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On the 27th of June, Prachatai in cooperation with the Deep South Watch Organization, the Deep South Photojournalism Network and the Deep South Civil Societies Network launched a public forum and photo exhibition regarding the ongoing conflict in the Deep South at the Foreign Correspondent’s Club Thailand. As the general election is taking place this Sunday, the organizations wished to take the opportunity to underline this political turning point by expressing the importance of photography as an input for peace dialogue and providing a forum for discussion on government policies regarding the conflict and how to structure the peace process in the Deep South, characterized by continuous violence. 

The first session, ‘Politics in Pictures of the Deep South’, emphasized photojournalism as being an extremely important communication channel reminding the government and people outside the area of the conflict and the many innocent lives it affects every day. The session was commenced by the official opening of the book ‘In Between; Restive South’, published by the Deep South Watch Organization. Three of the photographers featured in the book were invited to speak about their own experiences from working in the Deep South. Nakharin Chinnawornkomol, a photojournalist from Yala working for The Nation and EPA has been taking pictures of various incidents in the area for many years. He emphasizes that there is little space in the mainstream media for positive stories; “only violence sells”.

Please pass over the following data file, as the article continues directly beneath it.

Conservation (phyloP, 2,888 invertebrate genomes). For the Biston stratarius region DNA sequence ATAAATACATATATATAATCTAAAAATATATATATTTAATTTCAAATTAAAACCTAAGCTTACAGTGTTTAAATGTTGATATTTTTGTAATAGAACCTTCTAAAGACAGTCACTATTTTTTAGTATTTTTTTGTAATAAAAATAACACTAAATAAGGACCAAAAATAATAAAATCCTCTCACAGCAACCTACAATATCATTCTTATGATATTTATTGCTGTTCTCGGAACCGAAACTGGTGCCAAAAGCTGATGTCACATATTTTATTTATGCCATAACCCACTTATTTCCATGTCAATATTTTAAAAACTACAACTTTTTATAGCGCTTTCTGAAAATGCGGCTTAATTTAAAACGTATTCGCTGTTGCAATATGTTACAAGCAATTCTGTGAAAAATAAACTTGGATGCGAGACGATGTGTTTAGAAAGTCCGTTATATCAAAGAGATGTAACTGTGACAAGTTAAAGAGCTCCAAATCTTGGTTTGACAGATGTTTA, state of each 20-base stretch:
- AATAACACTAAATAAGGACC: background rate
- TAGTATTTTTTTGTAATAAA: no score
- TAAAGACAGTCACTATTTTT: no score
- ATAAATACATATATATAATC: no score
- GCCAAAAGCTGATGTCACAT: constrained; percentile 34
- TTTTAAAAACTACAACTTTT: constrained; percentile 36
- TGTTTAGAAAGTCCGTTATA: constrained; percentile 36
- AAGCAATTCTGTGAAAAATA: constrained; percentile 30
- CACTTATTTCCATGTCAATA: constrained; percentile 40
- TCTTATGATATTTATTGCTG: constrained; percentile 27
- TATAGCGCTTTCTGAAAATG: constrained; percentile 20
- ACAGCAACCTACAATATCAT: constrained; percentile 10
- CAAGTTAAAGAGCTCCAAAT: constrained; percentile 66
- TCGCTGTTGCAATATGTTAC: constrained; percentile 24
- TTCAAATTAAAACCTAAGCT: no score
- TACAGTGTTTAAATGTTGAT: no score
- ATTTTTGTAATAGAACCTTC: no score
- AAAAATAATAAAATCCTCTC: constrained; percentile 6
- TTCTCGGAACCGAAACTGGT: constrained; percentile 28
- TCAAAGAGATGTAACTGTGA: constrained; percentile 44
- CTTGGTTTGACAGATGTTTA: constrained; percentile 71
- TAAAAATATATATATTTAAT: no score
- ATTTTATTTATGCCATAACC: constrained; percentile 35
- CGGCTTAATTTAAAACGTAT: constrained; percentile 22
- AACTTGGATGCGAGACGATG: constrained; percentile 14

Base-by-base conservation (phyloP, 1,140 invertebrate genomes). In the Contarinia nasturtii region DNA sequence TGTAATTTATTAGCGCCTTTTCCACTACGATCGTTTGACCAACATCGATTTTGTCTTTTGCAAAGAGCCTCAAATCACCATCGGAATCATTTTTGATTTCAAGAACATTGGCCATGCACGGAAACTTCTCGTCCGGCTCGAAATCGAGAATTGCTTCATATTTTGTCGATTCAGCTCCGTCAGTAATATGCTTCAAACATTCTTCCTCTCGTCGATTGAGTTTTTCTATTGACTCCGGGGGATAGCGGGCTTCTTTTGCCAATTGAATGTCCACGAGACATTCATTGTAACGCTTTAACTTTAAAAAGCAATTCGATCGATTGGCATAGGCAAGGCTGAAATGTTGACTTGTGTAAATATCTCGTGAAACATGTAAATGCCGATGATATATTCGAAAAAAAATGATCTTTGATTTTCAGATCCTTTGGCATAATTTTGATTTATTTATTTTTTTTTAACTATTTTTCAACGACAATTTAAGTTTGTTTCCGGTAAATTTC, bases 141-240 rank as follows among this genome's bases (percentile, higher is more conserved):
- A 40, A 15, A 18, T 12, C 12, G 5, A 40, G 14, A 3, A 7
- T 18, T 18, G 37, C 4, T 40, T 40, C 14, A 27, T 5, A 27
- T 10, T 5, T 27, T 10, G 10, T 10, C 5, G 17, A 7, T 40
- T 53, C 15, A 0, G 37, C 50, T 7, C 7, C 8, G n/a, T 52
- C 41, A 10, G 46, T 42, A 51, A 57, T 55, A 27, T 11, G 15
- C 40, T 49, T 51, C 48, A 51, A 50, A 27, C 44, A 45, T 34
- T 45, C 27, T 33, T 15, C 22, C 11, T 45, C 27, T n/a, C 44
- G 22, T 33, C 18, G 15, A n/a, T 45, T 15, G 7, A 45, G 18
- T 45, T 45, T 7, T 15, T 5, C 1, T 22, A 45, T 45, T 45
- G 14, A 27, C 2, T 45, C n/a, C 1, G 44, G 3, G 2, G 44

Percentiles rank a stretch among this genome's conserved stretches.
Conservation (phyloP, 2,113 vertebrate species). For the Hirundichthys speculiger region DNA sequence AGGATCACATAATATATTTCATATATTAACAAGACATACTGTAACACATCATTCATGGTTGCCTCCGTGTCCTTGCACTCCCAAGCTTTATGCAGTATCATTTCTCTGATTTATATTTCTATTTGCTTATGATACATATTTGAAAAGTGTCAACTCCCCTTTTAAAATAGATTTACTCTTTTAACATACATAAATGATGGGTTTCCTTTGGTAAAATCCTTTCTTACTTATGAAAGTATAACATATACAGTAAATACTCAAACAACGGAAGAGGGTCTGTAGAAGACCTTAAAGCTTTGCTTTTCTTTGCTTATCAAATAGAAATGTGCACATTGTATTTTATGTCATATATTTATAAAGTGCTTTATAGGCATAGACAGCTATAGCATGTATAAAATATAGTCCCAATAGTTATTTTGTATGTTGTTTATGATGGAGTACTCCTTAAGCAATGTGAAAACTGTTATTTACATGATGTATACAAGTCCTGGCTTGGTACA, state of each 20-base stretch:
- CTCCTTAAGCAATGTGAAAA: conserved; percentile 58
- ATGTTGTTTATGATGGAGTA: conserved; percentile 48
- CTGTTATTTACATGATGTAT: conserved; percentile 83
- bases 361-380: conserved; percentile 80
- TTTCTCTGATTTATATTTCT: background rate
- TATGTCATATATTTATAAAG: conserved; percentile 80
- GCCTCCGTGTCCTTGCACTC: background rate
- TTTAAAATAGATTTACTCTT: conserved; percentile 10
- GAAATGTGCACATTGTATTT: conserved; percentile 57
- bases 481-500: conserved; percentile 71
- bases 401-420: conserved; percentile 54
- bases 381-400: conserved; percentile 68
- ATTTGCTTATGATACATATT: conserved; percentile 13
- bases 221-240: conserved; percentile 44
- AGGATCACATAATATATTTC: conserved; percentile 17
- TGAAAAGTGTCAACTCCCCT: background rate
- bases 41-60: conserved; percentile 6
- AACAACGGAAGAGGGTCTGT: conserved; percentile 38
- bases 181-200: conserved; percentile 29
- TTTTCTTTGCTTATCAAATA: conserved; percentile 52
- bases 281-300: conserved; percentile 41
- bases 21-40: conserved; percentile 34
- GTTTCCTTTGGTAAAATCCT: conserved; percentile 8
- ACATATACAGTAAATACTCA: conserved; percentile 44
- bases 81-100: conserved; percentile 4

On the other hand, for Bintang Photo group in Pattani, there are no set guidelines. Creator of Bintang Photo, Mumadsoray Deng, activist and freelance photographer, explains that photos are not only powerful tools to convey incidents in the area but are also equally important used to picture a brighter side of local life in order to overcome biases many people have of the Deep South. Similarly, another freelance photographer from Pattani, Fuaad Waesamae working for the Seed Group, captures the local way of life in Pattani to show the outside world the pictures that the mainstream media does not.

Taking part in the discussion was also Papan Raksrithong, columnist and former Prachatai journalist. He reflected over the different styles of taking pictures and what it tells us. Gradually, photography has gone from being an elite class amusement to an important tool for local as well as global human rights advocacy, increasingly available throughout society and should be encouraged in the struggle towards a peaceful south.

The second session ‘Deep South in Transition: After the Election Scenario’ tightly focused on the development of new government policies regarding the Deep South. In order to create such new policies and strategies, the three major factors that were discussed were justice, decentralization and peace dialogues.